Benjamin Franklin Papers

From Benjamin Franklin to Francis Hopkinson, 4 June 1779

To Francis Hopkinson

LS:5 American Philosophical Society; copy: Library of Congress

Passy June 4. 1779.

Dear Friend,

I received your kind Letter of the 22d Octr. last, which gave me great Pleasure as it inform’d me of your Welfare, and of your Appointment to the honourable Office of Treasurer of Loans.6 I think the Congress judg’d rightly in their Choice. An Exactness in Accounts, and scrupulous Fidelity in Matters of Trust, are Qualities for which your Father was eminent,7 and which I was persuaded were inherited by his Son when I took the Liberty of naming you one of the Executors of my Will, a Liberty which I hope you will excuse.8

I am sorry for the Losses you have suffer’d by the Goths and Vandals, but hope it will be made up to you by the good Providence of God, and the Good Will of your Country to whom your Pen has occasionally been of Service. I am glad the Enemy have left something of my Gimcrackery that is capable of affording you Pleasure. You are therefore very welcome to the Use of my Electrical and Pneumatic Machines as long as you think proper. I inclose you a little Piece or two of Oxford Wit, which I lately recd hoping they may afford you a few Minutes Amusement.9 Present my Respects to your good Mother and Sisters,1 and believe me ever, My Dear Friend, Yours most affectionately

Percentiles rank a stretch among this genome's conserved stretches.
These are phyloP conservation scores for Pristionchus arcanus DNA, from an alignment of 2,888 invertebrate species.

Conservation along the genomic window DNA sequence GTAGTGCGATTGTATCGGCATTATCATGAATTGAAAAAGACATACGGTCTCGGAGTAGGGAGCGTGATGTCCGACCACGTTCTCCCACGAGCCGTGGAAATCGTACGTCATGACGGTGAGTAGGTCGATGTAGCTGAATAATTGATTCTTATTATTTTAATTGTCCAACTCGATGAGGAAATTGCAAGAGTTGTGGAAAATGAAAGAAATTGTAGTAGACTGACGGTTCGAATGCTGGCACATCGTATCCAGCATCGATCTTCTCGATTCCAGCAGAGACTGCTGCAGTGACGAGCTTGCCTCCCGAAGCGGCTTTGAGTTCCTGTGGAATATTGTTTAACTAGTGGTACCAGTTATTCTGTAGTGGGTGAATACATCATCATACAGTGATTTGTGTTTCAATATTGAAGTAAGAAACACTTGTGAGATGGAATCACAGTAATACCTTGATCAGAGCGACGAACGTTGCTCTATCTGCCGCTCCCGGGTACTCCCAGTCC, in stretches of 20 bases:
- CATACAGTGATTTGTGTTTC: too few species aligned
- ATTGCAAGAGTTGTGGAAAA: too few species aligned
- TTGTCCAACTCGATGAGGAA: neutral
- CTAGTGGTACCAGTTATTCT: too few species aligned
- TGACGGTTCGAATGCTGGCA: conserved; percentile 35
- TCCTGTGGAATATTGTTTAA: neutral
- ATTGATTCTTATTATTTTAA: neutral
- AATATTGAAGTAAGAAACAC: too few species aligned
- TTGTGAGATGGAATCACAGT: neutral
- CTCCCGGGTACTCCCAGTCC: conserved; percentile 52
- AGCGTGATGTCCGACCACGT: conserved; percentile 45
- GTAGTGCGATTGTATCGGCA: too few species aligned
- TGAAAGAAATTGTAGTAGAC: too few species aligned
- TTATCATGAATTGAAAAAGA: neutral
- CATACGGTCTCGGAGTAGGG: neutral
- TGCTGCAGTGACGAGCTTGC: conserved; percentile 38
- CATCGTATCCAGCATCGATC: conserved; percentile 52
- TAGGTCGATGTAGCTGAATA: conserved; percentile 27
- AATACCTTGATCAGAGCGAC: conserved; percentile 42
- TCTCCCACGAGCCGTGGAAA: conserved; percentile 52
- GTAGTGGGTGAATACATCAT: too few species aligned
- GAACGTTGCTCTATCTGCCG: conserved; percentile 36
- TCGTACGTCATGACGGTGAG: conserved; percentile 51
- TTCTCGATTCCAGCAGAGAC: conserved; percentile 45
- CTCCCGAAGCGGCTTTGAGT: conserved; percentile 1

B Franklin

P.S. Permit me to recommend the new Minister, M. le Chevalier De la Luzerne to your Civilities as a Gentleman of most amiable Character here, and a hearty Friend of the American Cause. If you can in any Respect be serviceable to him, you will much oblige me. }

Fras. Hopkinson Esqr—

Notation: Franklin. Donnée par Mademoiselle Elisabeth hopkinson. à Philadelphie.—

[Note numbering follows the Franklin Papers source.]

5The MS is torn, and we have supplied the few missing words from the copy.

6Hopkinson was elected to the post on July 27, 1778: JCC, XI, 724. For his Oct. 22 letter see XXVII, 605–7.

7For Thomas Hopkinson see I, 209n.

8Hopkinson accepted the appointment in his Sept. 5. reply (APS). The will that actually named him to the post is dated July 17, 1788 (Smyth, Writings, X, 493–510). BF’s earlier wills, dated [June 22, 1750], and April 28, 1757, are above: III, 480–2; VII, 199–205.

9The enclosure has not survived, but Hopkinson had it published in the Sept. 4 issue of the Pennsylvania Packet or the General Advertiser (as he wrote BF on Sept. 5). Characterized as a “piece of Oxford wit,” the poem reads

Upon the tressel pig was laid

A dreadful squeaking, sure, he made:

Killpig stood by with knife and steel—

“Cans’t not lie quiet? Why dost squeal?

Have I not fed thee with my pease?

And now, for such trifles such as these,

Dost thou rebel?— So full of victual—

Can’st not be cut and slash’d a little.”

To whom thus piggy in reply—

“How canst thou think I’ll quiet lie?

Or that for pease my life I’ll barter”—

“Then piggy you must show your charter,

Prove you’re exempted more than others,

Or go to pot like all your brothers.”

(Pig struggles)

“Help neighbours, help—this pig’s so strong,

I fear I cannot hold him long—

Oh help, I say! See, by my blunder,

He’s gone and broke his bands assunder.”

Exeunt omnes.

Pig running, Killpig after him, neighbours following,

God knows whither!

1XII, 124–5n.

Index Entries